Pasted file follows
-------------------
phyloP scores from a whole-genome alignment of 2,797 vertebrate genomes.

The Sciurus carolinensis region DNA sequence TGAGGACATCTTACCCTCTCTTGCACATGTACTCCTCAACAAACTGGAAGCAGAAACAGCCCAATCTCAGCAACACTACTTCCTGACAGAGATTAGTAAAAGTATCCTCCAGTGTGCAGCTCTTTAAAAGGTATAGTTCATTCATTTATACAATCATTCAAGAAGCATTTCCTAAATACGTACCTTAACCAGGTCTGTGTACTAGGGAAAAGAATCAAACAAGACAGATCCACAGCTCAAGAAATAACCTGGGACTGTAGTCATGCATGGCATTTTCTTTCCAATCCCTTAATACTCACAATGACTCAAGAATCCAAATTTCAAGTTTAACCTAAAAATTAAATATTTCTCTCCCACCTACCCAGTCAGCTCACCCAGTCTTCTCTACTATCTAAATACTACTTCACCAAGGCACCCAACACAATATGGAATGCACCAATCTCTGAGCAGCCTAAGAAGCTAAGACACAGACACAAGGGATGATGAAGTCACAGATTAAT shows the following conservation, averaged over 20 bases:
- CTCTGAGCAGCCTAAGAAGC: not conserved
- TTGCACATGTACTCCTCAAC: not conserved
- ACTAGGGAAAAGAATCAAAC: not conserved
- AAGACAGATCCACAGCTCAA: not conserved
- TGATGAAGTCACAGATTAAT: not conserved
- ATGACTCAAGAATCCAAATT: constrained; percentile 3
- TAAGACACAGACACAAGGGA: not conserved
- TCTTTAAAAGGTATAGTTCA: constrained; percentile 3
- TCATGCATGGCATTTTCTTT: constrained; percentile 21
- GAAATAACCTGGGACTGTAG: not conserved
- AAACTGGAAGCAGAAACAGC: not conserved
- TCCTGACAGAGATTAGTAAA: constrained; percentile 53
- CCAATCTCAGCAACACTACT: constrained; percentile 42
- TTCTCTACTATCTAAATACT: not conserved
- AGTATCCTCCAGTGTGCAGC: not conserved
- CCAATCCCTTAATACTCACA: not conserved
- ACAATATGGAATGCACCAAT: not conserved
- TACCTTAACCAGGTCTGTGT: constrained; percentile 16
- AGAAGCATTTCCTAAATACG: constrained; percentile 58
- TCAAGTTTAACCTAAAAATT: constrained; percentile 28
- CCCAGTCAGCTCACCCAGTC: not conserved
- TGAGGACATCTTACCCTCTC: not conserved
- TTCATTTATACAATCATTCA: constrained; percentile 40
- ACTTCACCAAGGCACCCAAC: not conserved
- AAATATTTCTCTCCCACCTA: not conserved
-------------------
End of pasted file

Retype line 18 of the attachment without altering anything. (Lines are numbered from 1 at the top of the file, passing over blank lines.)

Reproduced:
- CCAATCCCTTAATACTCACA: not conserved